- certain type of pain relief call opiates
These medicines may be affected by Plavicor or affect how well Plavicor works.
Your doctor may need to change the amount of your medicines, or you may need to take different medicines.
If you are unsure about any medicine you are taking you should check with your doctor or pharmacist. They will have more information on medicines to be careful with or avoid while taking Plavicor.
How to take Plavicor
How to take it
Your doctor will tell you how many tablets to take each day. Take Plavicor only as prescribed by your doctor and follow his or her directions carefully. They may differ from the information contained in this leaflet.
The usual dose of Plavicor is one 75 mg tablet daily.
If you are prescribed Plavicor for the treatment of Acute Coronary Syndrome, you may receive a starting dose of 300 mg (either one 300 mg tablet or four 75 mg tablets), then one 75 mg tablet daily.
You can take Plavicor before or after meals. You should swallow the tablet with a glass of water.
Take Plavicor at about the same time each day. Taking your tablet at the same time each day will have the best effect. It will also help you to remember when to take it.
You should take Plavicor for as long as your doctor continues to prescribe it.
If you forget to take Plavicor
If you miss a dose, take it as soon as you remember. If it is almost time for your next dose, skip the dose you missed and take your next dose when you are meant to.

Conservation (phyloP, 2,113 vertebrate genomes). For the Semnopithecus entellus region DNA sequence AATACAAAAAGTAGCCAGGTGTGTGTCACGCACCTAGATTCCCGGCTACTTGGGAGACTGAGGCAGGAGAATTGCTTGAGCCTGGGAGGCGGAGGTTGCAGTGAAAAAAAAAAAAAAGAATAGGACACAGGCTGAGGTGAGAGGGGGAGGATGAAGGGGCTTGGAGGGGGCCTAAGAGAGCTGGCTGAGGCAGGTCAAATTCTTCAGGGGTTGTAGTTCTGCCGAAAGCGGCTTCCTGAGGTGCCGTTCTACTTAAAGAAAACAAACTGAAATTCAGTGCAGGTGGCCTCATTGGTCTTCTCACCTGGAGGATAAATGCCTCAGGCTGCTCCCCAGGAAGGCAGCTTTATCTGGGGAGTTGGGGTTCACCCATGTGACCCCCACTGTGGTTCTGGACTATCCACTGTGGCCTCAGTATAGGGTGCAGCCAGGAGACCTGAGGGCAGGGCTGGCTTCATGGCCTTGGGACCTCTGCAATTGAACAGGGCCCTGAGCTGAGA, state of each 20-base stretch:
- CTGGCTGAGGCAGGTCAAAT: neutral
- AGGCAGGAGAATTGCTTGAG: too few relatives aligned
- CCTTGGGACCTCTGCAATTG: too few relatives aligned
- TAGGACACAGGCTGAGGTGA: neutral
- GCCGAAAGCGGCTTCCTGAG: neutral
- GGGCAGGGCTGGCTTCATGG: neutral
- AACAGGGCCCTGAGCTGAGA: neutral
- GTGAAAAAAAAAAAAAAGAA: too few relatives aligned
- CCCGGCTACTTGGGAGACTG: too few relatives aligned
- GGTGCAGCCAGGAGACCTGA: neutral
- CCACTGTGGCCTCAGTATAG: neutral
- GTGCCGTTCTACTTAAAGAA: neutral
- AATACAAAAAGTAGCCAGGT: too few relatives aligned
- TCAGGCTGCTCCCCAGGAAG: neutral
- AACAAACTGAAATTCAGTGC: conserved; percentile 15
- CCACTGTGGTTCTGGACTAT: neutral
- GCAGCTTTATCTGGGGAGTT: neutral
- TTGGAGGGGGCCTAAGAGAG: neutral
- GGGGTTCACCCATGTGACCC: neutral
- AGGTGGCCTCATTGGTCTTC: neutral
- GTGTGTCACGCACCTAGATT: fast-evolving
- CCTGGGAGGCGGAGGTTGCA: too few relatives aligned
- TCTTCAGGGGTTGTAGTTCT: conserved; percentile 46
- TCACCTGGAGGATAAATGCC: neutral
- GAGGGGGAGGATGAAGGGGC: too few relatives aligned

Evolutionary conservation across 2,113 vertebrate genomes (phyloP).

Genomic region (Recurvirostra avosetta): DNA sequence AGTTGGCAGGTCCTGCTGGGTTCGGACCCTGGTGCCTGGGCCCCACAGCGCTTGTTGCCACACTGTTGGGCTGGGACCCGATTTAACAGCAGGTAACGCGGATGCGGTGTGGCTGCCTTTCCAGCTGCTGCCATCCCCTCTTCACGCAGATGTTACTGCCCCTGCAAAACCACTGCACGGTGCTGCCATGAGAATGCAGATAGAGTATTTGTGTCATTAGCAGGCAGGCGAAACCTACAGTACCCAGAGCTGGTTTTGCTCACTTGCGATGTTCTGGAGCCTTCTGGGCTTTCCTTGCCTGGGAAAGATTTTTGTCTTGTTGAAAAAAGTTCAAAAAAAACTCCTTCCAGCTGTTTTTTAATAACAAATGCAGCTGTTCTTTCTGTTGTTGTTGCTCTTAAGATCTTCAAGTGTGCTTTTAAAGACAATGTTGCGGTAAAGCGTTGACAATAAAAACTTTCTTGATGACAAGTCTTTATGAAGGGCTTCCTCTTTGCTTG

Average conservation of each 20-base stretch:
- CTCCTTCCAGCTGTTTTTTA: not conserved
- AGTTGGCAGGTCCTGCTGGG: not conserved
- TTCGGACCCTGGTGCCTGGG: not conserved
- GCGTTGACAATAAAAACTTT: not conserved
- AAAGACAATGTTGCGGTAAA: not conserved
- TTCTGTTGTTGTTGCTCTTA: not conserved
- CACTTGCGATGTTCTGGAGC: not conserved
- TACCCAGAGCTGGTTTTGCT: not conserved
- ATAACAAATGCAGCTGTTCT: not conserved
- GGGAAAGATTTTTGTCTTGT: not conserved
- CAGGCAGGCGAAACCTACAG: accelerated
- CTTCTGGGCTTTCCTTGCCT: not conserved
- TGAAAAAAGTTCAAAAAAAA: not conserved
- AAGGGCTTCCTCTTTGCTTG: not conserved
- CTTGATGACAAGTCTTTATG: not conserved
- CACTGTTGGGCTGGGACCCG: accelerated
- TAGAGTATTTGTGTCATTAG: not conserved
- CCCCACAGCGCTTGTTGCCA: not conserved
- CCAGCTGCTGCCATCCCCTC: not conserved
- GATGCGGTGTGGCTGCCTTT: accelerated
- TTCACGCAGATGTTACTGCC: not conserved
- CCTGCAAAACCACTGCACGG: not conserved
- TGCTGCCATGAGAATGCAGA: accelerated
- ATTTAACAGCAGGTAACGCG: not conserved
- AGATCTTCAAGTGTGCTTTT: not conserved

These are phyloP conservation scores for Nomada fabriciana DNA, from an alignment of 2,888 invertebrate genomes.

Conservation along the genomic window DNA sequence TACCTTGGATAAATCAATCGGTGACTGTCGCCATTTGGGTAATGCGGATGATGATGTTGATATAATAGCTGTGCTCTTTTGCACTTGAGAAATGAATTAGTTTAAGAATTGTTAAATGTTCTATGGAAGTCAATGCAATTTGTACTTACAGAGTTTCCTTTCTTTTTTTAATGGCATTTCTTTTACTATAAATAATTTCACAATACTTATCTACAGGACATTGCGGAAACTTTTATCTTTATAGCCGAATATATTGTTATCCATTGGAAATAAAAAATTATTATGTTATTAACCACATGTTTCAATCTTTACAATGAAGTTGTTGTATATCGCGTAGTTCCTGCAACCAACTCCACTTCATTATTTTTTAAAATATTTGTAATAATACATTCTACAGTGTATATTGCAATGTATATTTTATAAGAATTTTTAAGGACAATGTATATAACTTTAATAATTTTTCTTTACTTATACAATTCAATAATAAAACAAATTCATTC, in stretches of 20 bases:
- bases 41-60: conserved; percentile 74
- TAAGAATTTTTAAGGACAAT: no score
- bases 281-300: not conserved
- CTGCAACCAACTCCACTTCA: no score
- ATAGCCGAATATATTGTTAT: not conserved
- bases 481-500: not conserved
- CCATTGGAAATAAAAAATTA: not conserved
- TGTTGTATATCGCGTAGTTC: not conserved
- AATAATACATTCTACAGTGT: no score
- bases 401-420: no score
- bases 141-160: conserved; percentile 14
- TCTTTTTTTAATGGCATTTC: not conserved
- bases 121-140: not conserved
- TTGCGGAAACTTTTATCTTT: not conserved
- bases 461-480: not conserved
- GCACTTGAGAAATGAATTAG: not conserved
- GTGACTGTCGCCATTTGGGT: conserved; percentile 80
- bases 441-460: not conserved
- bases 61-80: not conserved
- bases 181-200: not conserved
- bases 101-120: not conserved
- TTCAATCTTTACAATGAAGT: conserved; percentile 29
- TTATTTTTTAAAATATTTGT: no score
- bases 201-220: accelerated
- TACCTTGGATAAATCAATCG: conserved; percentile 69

If you are not sure what to do, ask your doctor or pharmacist.
If you have trouble remembering to take your medicine, ask your pharmacist for some hints.
If you take too much (overdose)
Immediately telephone your doctor or the Poisons Information Centre (telephone 13 11 26), or go to the Emergency Department at your nearest hospital, if you think that you or anyone else may have taken too much Plavicor. Do this even if there are no signs of discomfort or poisoning. You may need urgent medical attention.
While you are taking it
Things you must do
- Take Plavicor exactly as your doctor has prescribed, and have any blood tests promptly if your doctor orders them.
- Tell your doctor if you become pregnant while taking Plavicor
- Tell your doctor if you decide to breast feed your baby. Your doctor may want to discuss this and change your medicine.
- Tell your doctor that you are taking Plavicor if you are about to start on any new medicine.
- Tell all your doctors, dentists, nurses and pharmacists that you are taking Plavicor. Plavicor may increase the risk of bleeding during an operation or some dental work. Therefore, treatment may need to be stopped before surgery. Your doctor will decide whether to stop Plavicor and if so, how long before surgery or dental work.